UN says Sri Lanka turning authoritarian

The remarks from the UN human rights chief were met with scorn by the country's government

Sri Lankan activists hold lighted candles during a candlelight vigil in Colombo Friday held to mark the International Day of the Disappeared. The vigil came as the U.N. human rights chief was visiting the island to probe alleged war crimes.
Lakruwan Wanniarachchi/AFP/Getty Images

The United Nations human rights commissioner has chastised Sri Lanka's government, saying it is showing signs of becoming more authoritarian despite the end of the country's long civil war more than four years ago.

U.N. Human Rights Commissioner Navi Pillay said that it was "utterly unacceptable" that rights activists who spoke with her during her weeklong fact-finding mission on alleged war crimes had subsequently faced harassment by the police and the military.

"I'm deeply concerned that Sri Lanka, despite the opportunity provided by the end of the war to construct a new vibrant, all-embracing state, is showing signs of heading in an increasingly authoritarian direction," she said.

Sri Lanka's government reacted angrily Sunday, saying that Pillay had acted beyond the mandate of her position in issuing her criticism.

"The High Commissioner's a political statement on her part, which clearly transgresses her mandate and the basic norms which should be observed by a discerning international civil servant," the government's Information Department said in a statement.

"The judgment on the leadership of the country is better left for the people of Sri Lanka to decide than being caricatured by external entities influenced by vested interests."

The government also criticized a planned floral tribute at the location where the Tamil Tiger separatist leader Velupillai Prabhakaran was killed, as well as selective media access to Pillay's visit to former war zones and her comments on a newly created law and order ministry, and on religious minorities.

During her stay, Pillay met with government officials, rights activists and people affected by the war. She visited the former northern war zones in Jaffna, Kilinochchi, Mullaitivu and the eastern district of Trincomalee.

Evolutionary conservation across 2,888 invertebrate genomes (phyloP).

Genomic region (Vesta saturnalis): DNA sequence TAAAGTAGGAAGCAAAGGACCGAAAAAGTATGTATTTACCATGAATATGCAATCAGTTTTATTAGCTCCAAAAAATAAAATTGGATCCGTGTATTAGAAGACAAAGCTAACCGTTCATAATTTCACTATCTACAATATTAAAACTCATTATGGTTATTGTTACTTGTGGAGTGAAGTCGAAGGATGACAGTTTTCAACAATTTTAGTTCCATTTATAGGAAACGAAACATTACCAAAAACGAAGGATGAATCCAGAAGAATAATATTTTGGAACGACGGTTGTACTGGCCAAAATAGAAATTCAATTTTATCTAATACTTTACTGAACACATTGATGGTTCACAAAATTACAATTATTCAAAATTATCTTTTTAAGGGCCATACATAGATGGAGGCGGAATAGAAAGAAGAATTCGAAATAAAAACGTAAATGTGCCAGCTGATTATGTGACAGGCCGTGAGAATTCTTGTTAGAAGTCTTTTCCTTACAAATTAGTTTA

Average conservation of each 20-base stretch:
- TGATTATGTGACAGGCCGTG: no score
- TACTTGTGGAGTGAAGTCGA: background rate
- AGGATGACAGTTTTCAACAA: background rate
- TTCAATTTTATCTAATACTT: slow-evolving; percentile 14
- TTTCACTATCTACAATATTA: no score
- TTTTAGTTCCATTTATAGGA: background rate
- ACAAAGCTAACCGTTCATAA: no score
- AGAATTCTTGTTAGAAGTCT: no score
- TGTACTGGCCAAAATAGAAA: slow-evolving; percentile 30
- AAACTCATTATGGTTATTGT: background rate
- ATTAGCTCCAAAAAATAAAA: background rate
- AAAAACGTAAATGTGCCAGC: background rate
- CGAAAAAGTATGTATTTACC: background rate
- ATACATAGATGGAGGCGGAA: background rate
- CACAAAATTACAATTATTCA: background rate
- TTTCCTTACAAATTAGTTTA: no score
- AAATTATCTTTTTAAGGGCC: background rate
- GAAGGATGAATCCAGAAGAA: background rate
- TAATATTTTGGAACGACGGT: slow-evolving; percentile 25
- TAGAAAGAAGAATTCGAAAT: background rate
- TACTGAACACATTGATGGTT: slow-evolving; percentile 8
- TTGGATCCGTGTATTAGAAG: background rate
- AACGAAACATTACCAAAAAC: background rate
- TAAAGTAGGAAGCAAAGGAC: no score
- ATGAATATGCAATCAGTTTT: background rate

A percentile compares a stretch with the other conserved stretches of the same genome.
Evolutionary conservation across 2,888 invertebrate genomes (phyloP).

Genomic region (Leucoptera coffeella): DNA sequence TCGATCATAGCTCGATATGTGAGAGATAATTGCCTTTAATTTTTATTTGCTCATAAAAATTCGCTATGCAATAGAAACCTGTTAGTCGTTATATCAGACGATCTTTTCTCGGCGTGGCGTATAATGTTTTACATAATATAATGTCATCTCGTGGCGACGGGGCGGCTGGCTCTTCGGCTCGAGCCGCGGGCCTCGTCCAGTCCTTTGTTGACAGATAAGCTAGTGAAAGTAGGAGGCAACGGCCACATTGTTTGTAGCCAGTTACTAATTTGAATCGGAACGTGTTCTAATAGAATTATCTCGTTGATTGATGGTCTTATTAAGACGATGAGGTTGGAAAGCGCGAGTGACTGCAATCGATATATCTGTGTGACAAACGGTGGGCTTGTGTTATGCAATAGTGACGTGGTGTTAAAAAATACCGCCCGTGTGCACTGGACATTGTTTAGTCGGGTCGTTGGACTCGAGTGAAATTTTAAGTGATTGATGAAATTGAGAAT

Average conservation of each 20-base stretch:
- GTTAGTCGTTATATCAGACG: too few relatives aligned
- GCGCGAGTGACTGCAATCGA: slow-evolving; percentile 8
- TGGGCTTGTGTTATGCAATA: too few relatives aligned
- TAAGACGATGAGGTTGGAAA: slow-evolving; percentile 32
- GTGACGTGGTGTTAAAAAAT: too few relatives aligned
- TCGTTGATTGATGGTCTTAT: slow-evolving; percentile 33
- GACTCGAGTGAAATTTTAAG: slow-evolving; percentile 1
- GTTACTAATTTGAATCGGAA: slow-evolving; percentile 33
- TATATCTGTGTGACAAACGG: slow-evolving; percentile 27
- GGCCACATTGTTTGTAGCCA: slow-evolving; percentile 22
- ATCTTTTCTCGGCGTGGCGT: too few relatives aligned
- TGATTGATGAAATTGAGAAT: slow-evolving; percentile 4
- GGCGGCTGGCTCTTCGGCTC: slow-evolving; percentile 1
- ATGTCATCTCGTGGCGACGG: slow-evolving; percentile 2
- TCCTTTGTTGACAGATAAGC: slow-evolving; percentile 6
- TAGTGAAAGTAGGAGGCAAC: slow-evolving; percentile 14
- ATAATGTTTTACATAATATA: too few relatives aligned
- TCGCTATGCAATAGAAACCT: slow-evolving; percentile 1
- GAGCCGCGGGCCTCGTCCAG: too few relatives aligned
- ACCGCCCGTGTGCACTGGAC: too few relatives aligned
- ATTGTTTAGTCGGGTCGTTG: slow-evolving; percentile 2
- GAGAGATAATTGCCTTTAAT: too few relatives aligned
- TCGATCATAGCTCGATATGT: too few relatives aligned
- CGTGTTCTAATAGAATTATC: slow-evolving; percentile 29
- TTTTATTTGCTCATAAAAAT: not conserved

Her visit followed a resolution by the U.N Human Rights Council in March that called on Sri Lanka to more thoroughly investigate alleged war crimes committed by government troops and separatist Tamil Tiger rebels in the civil war that ended in 2009 and lasted 26 years.

A U.N. panel said it has "credible allegations" that both sides committed atrocities and war crimes, and singled out the government for most of the blame.

The panel indicated Sri Lanka's Sinhalese-dominated armed forces may have killed up to 40,000 minority Tamils in the final months of the war, which ended with the rebels' defeat. The rebels were also accused of killing civilians, using them as human shields and recruiting child soldiers.

"It is important everyone realize that although the fighting is over, the suffering is not," Pillay told a news conference at the end of a controversial fact-finding mission to assess Sri Lanka's progress.

She also urged the government of President Mahinda Rajapakse to de-militarize the former war zones in the country's east and north.

Describing her visit to the former war zone in northern Sri Lanka, Pillay said she was concerned about the military's increasing involvement in civilian affairs and urged the government to speed up demilitarization. She also said there were increasing reports of sexual harassment of women and girls.

"I was concerned to hear about the degree to which the military appears to be putting down roots and becoming involved in what should be civilian activities, for instance education, agriculture and even tourism," Pillay said, adding that she also heard of private land acquisition to build military camps and even a holiday resort.

Pillay is to report her findings to the rights council next month, as called for by the resolution.


Pillay began her visit last weekend after Colombo appeared to drop its public hostility towards her and the U.N. rights body, which has adopted two resolutions against the island in as many years.

Sri Lankan President Mahinda Rajapaksa told Pillay Friday that his people believed the U.N. was a biased organization, and the report she was due to release next month had already prejudged the country.

Pillay also responded to hostile remarks from government ministers and media, who throughout her visit questioned her impartiality because of her own Tamil background.

"They have claimed that I was in their pay, the 'Tamil Tigress in the U.N.' This is not only widely incorrect, it is deeply offensive," she said, adding that Rajapaksa apologized for such remarks from his ministers.

The pro-government activists have accused the international community of drumming up false allegations of war crimes during the final months of a separatist conflict.

Al Jazeera and wire services

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